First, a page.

Finally, COVID-19 isn't completely understood, so healthcare officials are making treatment regimens that are based on educated guesses and isolation. While trial and error is typically the way we handle responding to new illnesses, if a patient is released too early and is still contagious, it can cause more harm than good. This scenario may not be pressing yet, but if this pandemic gets worse and healthcare facilities are stressed about space and resources, patient management gets even more challenging and mistakes may happen.
We need a solution that looks outside the box. We need to consider telemedicine.
What is Telemedicine?
Telemedicine is defined as "the remote delivery of healthcare services." There are two main ways of delivering this care: hub-and-spoke or direct-to-consumer.
- Hub-and-spoke: This is the more common method. This method incorporates face-to-face video-conferencing with a patient and their doctor or nurse to other healthcare staff. After an initial physical and diagnosis by the doctor or nurse, they video-conference staff that may have more insight and experience and together discuss the next steps and possible treatments. By scheduling meetings with specialists anywhere in the world, the patient is getting the best possible care, even if the doctor and patient are hundreds of miles apart.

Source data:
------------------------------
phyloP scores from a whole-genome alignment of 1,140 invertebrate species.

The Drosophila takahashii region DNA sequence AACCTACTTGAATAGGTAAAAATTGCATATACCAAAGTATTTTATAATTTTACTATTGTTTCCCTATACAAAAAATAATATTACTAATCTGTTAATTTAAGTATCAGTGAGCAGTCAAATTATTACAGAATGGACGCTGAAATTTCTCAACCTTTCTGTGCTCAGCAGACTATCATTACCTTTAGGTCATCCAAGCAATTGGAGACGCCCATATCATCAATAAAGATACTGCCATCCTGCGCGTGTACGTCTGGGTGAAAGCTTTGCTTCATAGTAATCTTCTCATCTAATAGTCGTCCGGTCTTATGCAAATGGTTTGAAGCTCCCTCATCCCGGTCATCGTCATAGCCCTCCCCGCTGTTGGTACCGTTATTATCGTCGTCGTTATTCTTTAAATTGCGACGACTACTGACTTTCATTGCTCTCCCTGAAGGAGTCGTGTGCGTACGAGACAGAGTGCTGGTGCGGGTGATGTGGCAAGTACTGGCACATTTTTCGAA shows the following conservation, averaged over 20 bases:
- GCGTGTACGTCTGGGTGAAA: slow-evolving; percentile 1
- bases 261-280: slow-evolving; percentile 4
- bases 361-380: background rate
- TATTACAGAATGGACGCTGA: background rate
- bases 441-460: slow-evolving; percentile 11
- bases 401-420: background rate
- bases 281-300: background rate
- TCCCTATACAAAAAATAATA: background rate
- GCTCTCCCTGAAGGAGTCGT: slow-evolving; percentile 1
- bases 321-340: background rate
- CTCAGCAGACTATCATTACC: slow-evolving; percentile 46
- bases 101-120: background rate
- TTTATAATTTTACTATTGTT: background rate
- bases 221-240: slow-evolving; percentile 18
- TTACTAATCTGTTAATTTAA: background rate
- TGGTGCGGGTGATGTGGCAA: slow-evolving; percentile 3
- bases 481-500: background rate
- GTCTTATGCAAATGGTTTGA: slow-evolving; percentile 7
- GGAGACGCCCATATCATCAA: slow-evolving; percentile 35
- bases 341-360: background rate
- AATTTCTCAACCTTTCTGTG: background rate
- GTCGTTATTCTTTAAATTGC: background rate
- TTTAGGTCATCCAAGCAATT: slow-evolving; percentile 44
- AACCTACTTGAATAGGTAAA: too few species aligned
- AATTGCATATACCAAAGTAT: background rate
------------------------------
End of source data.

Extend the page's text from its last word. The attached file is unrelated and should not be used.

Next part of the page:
- Direct-to-consumer: This up-and-coming method is when the patient is in their home, and they do a self-physical while following the directions of a specialist via technology. Then, the healthcare staff can advise the patient remotely, giving expert advice and help, without needing to be in person. This method is especially important to note with airborne, contagious viruses and other infectious diseases that are easily transmittable. If the staff isn't physically there, there is no way to risk exposure. Further, by staying in their house, the patient is isolating themselves from the outside world, which is containing the virus and stopping the spread before it happens.
How does telemedicine help to contain the spread of COVID-19?
When dealing with the coronavirus, the idea of having a complete virtual clinic solution is ideal. California and New York have been hit the hardest by the virus so far. As such, the doctors and healthcare staff with the most experience are in these areas. When cases come up in less affected areas, there needs to be an ability to connect with those who have first-hand experience with the virus, to give the best possible diagnosis of the patient.